From Wikipedia ...
- One of the primary foundations of the precautionary principle, and globally accepted definitions, results from the work of the Rio Conference, or "Earth Summit" in 1992. Principle #15 of the Rio Declaration notes:
"In order to protect the environment, the precautionary approach shall be widely applied by States according to their capabilities. Where there are threats of serious or irreversible damage, lack of full scientific certainty shall not be used as a reason for postponing cost-effective measures to prevent environmental degradation."
- ... an implicit reversal of the onus of proof: under the precautionary principle it is the responsibility of an activity proponent to establish that the proposed activity will not (or is very unlikely to) result in significant harm.
- In some legal systems, as in the law of the European Union, the application of the precautionary principle has been made a statutory requirement.
- The application of the precautionary principle is hampered by both lack of political will, as well as the wide range of interpretations placed on it. One study identified 14 different formulations of the principle in treaties and nontreaty declarations. R.B. Stewart (2002) reduced the precautionary principle to four basic versions:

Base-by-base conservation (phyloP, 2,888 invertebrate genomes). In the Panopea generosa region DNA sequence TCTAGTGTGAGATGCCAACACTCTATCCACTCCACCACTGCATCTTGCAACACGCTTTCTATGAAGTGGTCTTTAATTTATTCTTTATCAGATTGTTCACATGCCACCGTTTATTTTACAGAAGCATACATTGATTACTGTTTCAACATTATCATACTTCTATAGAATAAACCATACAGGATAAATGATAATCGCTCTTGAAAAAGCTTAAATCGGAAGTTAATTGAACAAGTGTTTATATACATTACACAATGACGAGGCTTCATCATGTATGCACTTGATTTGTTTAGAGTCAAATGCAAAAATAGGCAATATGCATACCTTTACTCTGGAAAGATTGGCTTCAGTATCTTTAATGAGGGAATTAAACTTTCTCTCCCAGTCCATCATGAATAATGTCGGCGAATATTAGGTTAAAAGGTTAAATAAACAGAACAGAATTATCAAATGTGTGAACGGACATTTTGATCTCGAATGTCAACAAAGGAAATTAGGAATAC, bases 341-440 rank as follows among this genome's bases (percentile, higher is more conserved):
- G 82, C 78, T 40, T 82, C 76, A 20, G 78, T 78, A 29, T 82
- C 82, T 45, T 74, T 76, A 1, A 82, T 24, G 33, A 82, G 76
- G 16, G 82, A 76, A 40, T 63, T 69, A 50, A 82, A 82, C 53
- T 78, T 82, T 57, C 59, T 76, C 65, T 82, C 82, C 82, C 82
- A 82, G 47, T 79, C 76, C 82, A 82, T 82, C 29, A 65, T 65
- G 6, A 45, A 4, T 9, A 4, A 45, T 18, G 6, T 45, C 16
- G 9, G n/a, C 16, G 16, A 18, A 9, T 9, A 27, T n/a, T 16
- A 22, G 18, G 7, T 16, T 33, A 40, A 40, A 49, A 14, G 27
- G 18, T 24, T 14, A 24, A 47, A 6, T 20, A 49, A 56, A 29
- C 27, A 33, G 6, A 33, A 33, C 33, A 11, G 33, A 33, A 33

- Scientific uncertainty should not automatically preclude regulation of activities that pose a potential risk of significant harm (Non-Preclusion PP).
- Regulatory controls should incorporate a margin of safety; activities should be limited below the level at which no adverse effect has been observed or predicted (Margin of Safety PP).
- Activities that present an uncertain potential for significant harm should be subject to best technology available requirements to minimize the risk of harm unless the proponent of the activity shows that they present no appreciable risk of harm (BAT PP).
- Activities that present an uncertain potential for significant harm should be prohibited unless the proponent of the activity shows that it presents no appreciable risk of harm (Prohibitory PP).